Sunday, July 5, 2015

Two Linen Hollyburn Skirts

I love the shape of the Hollyburn skirt. I made this one a while ago but I neglected to cut the two front pieces on the right grain line. I cut them on the fold and ended up with a skirt that had a lot of swish at the side seams but no swish in the centre front. I'd been meaning to sew another one up for ages but it wasn't until I spied this mint green linen at My Hung that it all fell into place.

This pattern is a pretty easy sew except for the waistline for me. I realise this is now a problem area for me after making 3 different types of skirts with straight waistbands. My pear-shaped-ness is most pronounced right at my waist and literally within 2-3cm below my waist my measurements climb rapidly so there's no hope for a straight waistband to ever sit flat on me. To fix the problem on this one I ended up pinning the zipper into place at the back and sewing it in with a 3cm seam allowance at the top, grading to nothing by the end of the zipper. It's a clunky fix and I'd much rather learn to draft a curved waistband so I can do this forevermore but for this skirt (and the one following) it's good enough.

The linen was great to work with and I now understand the crinkle-fest that comes with wearing linen. I adore the mint green shade of this fabric but it's unfortunately a bit sheer so it doesn't get worn as much as my other Hollyburn because of that. I'm wearing it here with a Burdastyle Lydia made in a knit from Spotlight. 

This version of the Hollyburn is made exactly the same as the mint green one. Only this one is a cotton linen blend. I have to say that while I loved working with the linen I enjoyed sewing and wearing this one more. The cotton content means that it doesn't wrinkle like crazy and it has a bit more body to it. You might not be able to tell from these photos but the linen really drapes whereas the cotton linen is just a bit sharper and crisper and has body to hold the silhouette better.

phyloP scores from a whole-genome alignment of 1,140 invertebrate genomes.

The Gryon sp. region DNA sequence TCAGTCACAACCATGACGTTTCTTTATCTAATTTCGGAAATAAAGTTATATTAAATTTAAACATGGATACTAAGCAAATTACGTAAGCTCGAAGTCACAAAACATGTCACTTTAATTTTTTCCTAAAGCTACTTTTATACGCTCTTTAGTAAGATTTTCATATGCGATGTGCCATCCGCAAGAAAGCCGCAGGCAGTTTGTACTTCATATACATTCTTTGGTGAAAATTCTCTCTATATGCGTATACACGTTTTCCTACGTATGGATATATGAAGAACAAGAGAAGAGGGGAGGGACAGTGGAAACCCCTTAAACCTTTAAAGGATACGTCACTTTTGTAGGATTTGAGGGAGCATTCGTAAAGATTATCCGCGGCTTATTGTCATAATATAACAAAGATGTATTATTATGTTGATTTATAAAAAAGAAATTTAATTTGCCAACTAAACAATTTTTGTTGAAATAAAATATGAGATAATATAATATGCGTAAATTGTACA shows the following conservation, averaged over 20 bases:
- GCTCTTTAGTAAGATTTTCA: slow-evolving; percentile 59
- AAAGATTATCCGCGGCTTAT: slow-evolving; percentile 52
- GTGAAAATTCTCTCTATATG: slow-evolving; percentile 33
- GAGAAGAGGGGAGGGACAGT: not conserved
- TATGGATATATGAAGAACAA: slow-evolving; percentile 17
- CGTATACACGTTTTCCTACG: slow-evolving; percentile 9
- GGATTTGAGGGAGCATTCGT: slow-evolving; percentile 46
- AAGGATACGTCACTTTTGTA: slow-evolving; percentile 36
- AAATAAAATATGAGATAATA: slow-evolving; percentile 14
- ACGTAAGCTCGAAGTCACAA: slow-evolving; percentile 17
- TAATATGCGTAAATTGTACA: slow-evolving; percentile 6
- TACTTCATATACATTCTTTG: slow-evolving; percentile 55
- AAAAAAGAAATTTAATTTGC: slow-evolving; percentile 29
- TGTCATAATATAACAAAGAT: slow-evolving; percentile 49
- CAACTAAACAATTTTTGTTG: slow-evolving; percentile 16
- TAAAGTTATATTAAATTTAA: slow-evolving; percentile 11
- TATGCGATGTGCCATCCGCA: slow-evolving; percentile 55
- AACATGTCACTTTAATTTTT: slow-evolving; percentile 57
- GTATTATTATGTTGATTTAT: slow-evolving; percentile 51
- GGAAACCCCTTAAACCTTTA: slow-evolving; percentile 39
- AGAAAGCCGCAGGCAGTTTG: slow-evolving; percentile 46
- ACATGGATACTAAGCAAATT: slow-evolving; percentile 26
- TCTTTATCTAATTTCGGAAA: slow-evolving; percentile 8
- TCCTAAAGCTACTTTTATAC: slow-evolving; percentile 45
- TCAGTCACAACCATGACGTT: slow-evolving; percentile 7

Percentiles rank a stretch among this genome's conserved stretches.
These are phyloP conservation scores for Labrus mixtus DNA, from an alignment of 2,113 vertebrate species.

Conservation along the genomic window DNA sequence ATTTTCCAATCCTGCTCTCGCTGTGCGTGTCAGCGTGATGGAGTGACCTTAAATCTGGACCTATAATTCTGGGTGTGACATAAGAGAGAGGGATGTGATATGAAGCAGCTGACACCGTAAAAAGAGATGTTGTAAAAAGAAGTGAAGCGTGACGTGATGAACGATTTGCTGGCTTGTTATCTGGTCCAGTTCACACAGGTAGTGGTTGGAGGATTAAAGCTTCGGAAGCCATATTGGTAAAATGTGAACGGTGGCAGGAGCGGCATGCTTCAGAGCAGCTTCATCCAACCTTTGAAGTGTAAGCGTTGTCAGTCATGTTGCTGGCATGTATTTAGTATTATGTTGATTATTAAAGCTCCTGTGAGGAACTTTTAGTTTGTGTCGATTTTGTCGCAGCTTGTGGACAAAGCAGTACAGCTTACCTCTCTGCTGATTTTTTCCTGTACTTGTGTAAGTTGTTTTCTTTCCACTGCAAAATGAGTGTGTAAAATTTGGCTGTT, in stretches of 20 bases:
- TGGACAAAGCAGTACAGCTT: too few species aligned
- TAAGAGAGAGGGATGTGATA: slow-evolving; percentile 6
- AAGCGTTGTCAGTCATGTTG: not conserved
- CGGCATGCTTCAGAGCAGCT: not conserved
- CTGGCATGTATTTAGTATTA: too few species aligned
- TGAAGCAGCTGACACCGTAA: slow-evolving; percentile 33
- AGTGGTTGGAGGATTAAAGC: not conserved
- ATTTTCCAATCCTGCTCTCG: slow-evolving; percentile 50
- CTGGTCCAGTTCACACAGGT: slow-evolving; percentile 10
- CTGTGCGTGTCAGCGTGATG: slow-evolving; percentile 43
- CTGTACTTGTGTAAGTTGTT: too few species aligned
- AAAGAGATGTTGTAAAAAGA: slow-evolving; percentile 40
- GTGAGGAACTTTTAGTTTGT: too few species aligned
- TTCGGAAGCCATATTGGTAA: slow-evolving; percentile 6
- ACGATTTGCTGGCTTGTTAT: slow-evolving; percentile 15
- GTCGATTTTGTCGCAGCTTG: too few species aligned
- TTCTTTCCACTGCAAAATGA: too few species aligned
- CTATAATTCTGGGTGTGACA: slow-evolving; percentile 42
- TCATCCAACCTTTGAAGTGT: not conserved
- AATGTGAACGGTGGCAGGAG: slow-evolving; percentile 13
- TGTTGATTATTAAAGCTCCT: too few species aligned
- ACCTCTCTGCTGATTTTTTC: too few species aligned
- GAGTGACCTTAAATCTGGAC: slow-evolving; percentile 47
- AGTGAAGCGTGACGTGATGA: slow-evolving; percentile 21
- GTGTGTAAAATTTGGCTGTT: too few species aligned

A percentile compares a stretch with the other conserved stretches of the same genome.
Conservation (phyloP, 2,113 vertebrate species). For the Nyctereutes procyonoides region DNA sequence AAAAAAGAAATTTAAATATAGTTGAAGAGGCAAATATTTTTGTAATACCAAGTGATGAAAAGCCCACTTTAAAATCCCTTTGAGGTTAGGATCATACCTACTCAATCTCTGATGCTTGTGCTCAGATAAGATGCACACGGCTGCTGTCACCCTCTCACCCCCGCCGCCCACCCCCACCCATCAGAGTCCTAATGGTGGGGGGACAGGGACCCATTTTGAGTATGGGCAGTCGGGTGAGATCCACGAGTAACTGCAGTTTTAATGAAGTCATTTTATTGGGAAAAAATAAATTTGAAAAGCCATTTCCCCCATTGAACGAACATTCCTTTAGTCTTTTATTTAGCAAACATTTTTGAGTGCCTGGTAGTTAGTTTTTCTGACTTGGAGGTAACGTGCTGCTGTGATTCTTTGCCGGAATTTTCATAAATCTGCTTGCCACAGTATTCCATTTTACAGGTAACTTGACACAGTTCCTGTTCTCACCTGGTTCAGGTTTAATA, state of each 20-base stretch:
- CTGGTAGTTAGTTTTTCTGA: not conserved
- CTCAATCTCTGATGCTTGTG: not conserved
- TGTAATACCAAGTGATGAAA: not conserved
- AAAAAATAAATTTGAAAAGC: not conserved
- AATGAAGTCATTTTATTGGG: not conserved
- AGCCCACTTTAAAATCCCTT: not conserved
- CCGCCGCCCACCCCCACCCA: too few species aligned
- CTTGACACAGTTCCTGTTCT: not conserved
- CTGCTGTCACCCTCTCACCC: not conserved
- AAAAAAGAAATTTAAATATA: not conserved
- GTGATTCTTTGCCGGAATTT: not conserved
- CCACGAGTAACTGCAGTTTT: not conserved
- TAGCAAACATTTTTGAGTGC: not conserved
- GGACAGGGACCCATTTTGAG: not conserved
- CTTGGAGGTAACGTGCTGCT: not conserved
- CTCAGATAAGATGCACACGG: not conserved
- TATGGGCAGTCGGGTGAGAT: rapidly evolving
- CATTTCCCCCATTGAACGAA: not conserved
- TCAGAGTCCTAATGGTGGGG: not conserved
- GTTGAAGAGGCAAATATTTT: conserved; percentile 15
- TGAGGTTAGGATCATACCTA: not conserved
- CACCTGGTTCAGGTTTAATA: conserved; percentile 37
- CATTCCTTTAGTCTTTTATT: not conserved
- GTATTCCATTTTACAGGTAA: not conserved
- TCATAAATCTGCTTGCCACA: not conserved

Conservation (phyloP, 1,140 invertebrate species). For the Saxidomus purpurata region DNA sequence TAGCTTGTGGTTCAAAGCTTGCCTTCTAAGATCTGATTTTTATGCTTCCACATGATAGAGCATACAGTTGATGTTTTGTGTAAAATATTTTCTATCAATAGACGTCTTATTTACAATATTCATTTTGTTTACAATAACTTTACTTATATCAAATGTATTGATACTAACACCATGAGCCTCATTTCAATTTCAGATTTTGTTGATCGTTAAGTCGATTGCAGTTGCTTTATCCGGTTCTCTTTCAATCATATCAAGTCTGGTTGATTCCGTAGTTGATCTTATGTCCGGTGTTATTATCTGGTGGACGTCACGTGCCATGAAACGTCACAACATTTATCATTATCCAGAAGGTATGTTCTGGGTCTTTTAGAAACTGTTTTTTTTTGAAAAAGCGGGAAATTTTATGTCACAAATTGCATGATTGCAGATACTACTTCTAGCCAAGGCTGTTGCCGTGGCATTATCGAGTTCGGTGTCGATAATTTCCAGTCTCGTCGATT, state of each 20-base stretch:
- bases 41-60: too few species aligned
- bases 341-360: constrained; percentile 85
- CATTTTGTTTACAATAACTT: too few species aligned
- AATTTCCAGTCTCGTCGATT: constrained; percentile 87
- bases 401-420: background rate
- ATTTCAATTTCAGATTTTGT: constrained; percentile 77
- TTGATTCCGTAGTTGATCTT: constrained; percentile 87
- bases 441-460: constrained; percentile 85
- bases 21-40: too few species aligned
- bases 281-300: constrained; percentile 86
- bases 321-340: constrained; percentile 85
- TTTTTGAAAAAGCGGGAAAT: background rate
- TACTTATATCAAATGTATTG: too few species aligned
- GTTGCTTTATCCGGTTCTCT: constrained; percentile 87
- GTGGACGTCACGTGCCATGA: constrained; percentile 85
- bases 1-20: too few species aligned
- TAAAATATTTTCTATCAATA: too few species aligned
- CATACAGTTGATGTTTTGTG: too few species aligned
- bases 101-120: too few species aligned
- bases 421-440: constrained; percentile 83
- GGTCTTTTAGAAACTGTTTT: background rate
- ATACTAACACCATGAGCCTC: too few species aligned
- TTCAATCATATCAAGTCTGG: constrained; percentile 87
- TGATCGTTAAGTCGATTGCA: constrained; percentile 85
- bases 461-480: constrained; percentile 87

I think if I sew with linen again I'll always try to pick a cotton linen blend.

I love that this skirt is versatile enough that I can wear it in all seasons. The mint linen version got worn more in autumn whereas this navy cotton linen version has been great to wear with tights during winter. I'm wearing it here with my black & white striped peplum top. I went a bit mad over peplum tops 3 years ago and wasn't sure what to do with them now that I've fallen out of love with the silhouette. Luckily they're perfect for this kind of skirt that sits right on your waist and hides the peplum away.

I'm not sure I'm done with this pattern yet because it's just such a great skirt and it fits into my wardrobe really well. Two versions should do me for this year at least though!


  1. Hello just sent you an email with a link for a contoured waist band fix for the hollyburn.


  2. I was about to do what Stef said! Lol
    These look lovely on you, especially like the mint

  3. love the way the skirt falls in linen ;o)

  4. Two lovely skirts and a great idea on how to wear a peplum top. I don't use a waistband at for my skirts, just add some cotton twill tape (stretching it ever so slightly) to the top seam allowance and turn it under.

  5. Lovely! I think the darker is my favourite - mostly because you paired it with stripes but also because limiting wrinkles gets my heart pumping.

  6. Looks cute!! i definitely like the cotton blend better. but i also prefer navy in general! i have made things from linen which over time became softer and took on their own look. you sort of dont notice the wrinkles after awhile because it just becomes part of the style of the item. If you make up a solution of vinegar and water and spray that onto the linen as you iron it will help take out the wrinkles a little, but it also helps set creases in linen so make sure theres no creases when you iron!